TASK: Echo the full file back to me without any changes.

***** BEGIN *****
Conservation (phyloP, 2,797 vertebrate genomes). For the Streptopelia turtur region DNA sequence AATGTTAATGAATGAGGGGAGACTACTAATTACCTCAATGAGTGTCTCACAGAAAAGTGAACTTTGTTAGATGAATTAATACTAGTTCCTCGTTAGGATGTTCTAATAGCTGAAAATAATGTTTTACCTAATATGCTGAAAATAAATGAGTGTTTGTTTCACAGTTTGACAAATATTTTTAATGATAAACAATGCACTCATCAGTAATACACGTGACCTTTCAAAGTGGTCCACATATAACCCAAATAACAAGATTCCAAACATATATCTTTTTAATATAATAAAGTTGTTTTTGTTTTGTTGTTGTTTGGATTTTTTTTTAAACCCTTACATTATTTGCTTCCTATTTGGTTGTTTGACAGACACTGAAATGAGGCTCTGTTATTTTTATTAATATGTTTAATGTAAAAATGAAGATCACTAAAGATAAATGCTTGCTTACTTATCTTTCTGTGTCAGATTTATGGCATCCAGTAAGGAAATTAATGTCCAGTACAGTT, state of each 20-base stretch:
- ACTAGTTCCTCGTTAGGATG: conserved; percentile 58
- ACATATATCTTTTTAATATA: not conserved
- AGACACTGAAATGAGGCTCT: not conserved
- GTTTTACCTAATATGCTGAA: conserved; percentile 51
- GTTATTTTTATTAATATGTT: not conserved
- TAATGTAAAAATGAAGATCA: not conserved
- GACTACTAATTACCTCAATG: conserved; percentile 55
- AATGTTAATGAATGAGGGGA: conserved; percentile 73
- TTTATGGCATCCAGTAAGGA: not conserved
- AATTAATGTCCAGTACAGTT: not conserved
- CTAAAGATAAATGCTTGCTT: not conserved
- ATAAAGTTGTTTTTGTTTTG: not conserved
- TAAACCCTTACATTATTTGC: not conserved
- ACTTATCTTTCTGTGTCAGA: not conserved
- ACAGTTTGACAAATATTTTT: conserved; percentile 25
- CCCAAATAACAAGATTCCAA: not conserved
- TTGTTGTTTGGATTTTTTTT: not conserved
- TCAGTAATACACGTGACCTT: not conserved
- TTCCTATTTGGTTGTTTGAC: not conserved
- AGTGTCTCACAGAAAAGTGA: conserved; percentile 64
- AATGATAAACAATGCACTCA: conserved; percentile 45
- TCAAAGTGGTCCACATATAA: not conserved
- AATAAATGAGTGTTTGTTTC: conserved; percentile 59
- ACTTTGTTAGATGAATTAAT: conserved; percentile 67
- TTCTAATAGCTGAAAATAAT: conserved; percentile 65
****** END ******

Conservation (phyloP, 2,797 vertebrate genomes). For the Streptopelia turtur region DNA sequence AATGTTAATGAATGAGGGGAGACTACTAATTACCTCAATGAGTGTCTCACAGAAAAGTGAACTTTGTTAGATGAATTAATACTAGTTCCTCGTTAGGATGTTCTAATAGCTGAAAATAATGTTTTACCTAATATGCTGAAAATAAATGAGTGTTTGTTTCACAGTTTGACAAATATTTTTAATGATAAACAATGCACTCATCAGTAATACACGTGACCTTTCAAAGTGGTCCACATATAACCCAAATAACAAGATTCCAAACATATATCTTTTTAATATAATAAAGTTGTTTTTGTTTTGTTGTTGTTTGGATTTTTTTTTAAACCCTTACATTATTTGCTTCCTATTTGGTTGTTTGACAGACACTGAAATGAGGCTCTGTTATTTTTATTAATATGTTTAATGTAAAAATGAAGATCACTAAAGATAAATGCTTGCTTACTTATCTTTCTGTGTCAGATTTATGGCATCCAGTAAGGAAATTAATGTCCAGTACAGTT, state of each 20-base stretch:
- ACTAGTTCCTCGTTAGGATG: conserved; percentile 58
- ACATATATCTTTTTAATATA: not conserved
- AGACACTGAAATGAGGCTCT: not conserved
- GTTTTACCTAATATGCTGAA: conserved; percentile 51
- GTTATTTTTATTAATATGTT: not conserved
- TAATGTAAAAATGAAGATCA: not conserved
- GACTACTAATTACCTCAATG: conserved; percentile 55
- AATGTTAATGAATGAGGGGA: conserved; percentile 73
- TTTATGGCATCCAGTAAGGA: not conserved
- AATTAATGTCCAGTACAGTT: not conserved
- CTAAAGATAAATGCTTGCTT: not conserved
- ATAAAGTTGTTTTTGTTTTG: not conserved
- TAAACCCTTACATTATTTGC: not conserved
- ACTTATCTTTCTGTGTCAGA: not conserved
- ACAGTTTGACAAATATTTTT: conserved; percentile 25
- CCCAAATAACAAGATTCCAA: not conserved
- TTGTTGTTTGGATTTTTTTT: not conserved
- TCAGTAATACACGTGACCTT: not conserved
- TTCCTATTTGGTTGTTTGAC: not conserved
- AGTGTCTCACAGAAAAGTGA: conserved; percentile 64
- AATGATAAACAATGCACTCA: conserved; percentile 45
- TCAAAGTGGTCCACATATAA: not conserved
- AATAAATGAGTGTTTGTTTC: conserved; percentile 59
- ACTTTGTTAGATGAATTAAT: conserved; percentile 67
- TTCTAATAGCTGAAAATAAT: conserved; percentile 65